You love Buenos Aires and so does everyone else. Inflation and the massive influx of tourists to the city have made hotel bargains hard to find. Most hotel prices have bounced back to what they were before the peso crisis or even climbed higher. Still, bargains can be found, especially at off-the-beaten-path hotels, and at locally owned rather than international hotel chains. Hotels often fill up in high season, so you should book ahead, even if only for your first night or two. Then, if you're not happy, you can change accommodations once you're on the ground.
Most four- and five-star hotels in Buenos Aires provide in-room safes, 24-hour room service, cable TV, direct-dial phones with voice mail, in-room modem access or Wi-Fi, and many other amenities. The competition between hotels on this level can be intense, so they renovate and add amenities often. Many also have superb health clubs, pools, and spas. Even if you are on a budget, I recommend splurging for 1 or 2 nights if you find a five-star property you really like.
If you're trying to save money, you will need to compromise, as not all two- and three-star hotels have the above-mentioned amenities (though air-conditioning and even lobby-based Wi-Fi access have become virtually standard in hotels throughout Buenos Aires, regardless of rating). At less expensive hotels, ask to see a few rooms to help you choose the best option available. Many recently renovated hotels have a lot of internal variation, with huge and small rooms sometimes going for the same price.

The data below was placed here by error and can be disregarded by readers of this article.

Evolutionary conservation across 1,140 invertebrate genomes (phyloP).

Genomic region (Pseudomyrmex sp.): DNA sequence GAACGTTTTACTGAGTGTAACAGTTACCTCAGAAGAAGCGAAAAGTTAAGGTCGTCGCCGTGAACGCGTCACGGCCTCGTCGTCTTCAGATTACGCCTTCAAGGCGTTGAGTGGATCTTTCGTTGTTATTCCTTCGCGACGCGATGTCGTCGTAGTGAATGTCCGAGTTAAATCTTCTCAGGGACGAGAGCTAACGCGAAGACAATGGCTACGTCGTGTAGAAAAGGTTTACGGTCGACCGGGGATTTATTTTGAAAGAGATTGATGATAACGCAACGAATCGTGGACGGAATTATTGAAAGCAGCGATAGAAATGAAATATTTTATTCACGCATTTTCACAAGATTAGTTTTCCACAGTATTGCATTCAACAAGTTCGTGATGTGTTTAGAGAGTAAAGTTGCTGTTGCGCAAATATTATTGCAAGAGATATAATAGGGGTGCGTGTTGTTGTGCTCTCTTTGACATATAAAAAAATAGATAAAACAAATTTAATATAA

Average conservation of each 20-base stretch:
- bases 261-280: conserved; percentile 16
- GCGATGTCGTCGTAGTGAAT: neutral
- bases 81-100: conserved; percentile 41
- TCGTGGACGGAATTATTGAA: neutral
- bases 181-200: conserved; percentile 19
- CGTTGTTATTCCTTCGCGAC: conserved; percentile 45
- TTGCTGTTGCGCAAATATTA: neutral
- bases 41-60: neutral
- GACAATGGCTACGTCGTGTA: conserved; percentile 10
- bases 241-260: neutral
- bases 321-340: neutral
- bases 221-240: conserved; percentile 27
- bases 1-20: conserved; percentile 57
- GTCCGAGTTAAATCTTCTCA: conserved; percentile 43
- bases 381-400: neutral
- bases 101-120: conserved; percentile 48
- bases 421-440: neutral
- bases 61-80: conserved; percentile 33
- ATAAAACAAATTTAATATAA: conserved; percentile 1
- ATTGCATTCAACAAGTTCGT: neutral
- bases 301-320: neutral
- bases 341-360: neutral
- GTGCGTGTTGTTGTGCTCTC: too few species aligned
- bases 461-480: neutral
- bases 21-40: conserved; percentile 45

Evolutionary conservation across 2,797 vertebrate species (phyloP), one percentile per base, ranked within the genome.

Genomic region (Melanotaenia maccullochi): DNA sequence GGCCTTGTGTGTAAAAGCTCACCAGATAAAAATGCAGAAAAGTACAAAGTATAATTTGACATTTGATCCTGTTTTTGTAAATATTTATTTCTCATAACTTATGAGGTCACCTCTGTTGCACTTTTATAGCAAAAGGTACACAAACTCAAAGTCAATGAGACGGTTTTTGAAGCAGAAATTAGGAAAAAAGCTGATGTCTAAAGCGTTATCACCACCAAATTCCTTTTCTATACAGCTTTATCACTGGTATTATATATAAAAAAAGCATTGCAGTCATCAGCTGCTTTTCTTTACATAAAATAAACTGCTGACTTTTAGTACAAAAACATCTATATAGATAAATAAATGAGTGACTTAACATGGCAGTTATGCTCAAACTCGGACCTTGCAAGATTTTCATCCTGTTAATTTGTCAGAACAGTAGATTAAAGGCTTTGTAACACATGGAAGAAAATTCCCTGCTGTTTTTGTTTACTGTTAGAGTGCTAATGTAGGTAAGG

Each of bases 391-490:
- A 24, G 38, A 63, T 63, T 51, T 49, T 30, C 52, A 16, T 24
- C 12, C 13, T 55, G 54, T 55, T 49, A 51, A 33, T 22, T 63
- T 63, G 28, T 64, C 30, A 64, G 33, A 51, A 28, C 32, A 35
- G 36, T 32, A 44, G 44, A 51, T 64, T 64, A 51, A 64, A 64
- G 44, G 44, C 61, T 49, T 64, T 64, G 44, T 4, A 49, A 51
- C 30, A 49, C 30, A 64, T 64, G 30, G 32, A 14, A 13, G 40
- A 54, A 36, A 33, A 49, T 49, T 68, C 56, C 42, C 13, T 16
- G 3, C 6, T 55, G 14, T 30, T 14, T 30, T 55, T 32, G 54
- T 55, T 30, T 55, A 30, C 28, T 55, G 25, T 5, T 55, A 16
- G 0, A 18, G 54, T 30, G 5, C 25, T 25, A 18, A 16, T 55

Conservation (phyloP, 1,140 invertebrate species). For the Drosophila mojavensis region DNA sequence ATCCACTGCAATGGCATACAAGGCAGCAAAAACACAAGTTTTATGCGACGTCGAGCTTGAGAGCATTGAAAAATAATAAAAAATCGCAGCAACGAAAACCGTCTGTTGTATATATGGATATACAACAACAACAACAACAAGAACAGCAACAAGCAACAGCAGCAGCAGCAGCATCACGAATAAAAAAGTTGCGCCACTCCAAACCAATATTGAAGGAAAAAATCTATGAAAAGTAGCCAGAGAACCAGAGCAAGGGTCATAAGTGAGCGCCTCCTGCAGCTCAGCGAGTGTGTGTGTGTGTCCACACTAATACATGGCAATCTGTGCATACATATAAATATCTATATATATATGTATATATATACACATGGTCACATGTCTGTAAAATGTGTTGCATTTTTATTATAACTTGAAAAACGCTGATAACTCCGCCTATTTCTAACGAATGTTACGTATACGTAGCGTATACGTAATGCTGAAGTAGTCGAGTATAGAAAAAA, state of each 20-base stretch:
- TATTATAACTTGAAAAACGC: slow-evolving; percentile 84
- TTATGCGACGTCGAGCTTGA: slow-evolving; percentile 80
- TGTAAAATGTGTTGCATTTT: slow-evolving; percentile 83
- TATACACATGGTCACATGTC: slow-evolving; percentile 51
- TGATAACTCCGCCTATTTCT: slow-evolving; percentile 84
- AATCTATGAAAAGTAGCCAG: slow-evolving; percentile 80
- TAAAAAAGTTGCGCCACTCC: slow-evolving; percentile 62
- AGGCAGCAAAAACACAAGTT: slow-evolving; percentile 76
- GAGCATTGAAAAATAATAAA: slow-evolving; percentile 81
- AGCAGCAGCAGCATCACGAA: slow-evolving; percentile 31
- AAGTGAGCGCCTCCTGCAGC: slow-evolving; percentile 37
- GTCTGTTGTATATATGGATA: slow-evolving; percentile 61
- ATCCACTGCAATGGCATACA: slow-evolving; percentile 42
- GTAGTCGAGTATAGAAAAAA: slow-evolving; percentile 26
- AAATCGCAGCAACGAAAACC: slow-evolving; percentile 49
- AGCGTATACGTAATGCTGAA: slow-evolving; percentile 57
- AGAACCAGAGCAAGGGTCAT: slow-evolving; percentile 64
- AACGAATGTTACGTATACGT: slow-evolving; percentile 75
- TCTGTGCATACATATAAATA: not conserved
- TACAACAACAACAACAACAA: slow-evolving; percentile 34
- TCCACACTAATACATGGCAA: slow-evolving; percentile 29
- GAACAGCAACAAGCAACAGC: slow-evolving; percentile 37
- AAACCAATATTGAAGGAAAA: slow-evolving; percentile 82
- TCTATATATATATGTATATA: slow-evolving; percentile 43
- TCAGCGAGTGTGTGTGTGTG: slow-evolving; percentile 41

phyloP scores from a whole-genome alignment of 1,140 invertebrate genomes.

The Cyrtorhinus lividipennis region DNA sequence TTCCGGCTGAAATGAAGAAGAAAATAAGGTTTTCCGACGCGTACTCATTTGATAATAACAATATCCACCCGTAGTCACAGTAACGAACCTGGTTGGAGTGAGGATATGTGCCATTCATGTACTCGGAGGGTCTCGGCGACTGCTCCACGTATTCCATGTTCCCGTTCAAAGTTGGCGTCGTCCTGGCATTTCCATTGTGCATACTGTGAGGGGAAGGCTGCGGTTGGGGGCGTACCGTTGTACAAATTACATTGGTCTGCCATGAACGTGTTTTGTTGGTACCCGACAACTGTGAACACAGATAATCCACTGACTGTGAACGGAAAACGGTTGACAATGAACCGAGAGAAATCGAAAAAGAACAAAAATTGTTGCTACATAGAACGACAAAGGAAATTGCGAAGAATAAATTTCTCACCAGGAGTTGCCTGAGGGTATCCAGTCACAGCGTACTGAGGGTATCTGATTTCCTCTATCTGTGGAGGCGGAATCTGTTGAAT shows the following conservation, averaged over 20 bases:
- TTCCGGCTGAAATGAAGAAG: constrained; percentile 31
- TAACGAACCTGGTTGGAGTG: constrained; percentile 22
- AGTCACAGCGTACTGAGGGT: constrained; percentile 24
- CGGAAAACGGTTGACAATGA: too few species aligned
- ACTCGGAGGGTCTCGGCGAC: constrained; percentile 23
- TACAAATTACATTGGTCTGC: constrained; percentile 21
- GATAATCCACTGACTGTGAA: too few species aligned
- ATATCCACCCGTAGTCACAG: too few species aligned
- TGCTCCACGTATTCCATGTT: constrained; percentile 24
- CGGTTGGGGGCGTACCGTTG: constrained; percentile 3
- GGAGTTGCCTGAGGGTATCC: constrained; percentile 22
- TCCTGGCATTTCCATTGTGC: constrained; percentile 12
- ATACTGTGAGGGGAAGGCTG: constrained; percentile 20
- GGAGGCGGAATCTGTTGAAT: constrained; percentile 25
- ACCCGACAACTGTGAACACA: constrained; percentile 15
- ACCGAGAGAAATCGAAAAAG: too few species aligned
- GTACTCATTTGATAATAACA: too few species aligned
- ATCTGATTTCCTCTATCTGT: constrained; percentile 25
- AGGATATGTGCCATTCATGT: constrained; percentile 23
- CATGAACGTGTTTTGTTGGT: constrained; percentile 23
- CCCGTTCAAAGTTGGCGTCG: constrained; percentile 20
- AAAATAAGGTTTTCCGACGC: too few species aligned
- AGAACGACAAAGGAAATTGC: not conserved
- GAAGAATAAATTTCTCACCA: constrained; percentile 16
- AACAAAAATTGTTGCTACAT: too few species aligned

Local hotels, especially if they are family run, have a certain charm that is rarely rivaled by four- and five-star properties. Be aware, however, that while many people in Buenos Aires's travel industry speak English, fewer will at the less expensive or family-run hotels. While rooms in these hotels might not have certain amenities, such as hair dryers, irons, or coffeemakers, you can usually request them at the concierge. Safes, too, are often kept at the front desk. Always ask for a receipt when leaving valuable items at the front desk (or at least find out the name of the person who locked them), and whether keys for access are only available during certain hours of the day.
Hostels offer individual spots in shared bunk-bed-filled rooms and are usually booked by the young, budget-minded, and adventurous. However, some also have private rooms with attached bathrooms, so ask before you decide a hostel isn't for you. All of the hostels listed in this guide provide sheets and towels and have 24-hour access, with no shutout periods.
Prices listed are rack rates in high season and include the 21% tax levied on hotel rooms countrywide. Discounts are almost always available on weekends at business-oriented hotels and during low season at all hotels, and may even be available during high season in some cases. Web packages and specials can also be found on various hotel websites. Check www.priceline.com or Spanish-language www.despegar.com for bargains, and always ask hotels if there is a better rate than the first offered, or if your AAA card, student ID, or other discounts might apply. Most hotels offer valet parking for an additional fee or can recommend self-parking facilities close by. You should avoid parking on the street long-term. Few hotels have tour desks, but all concierges and front desks can arrange tours, offer advice, and rent cars, bicycles, and other things you might need.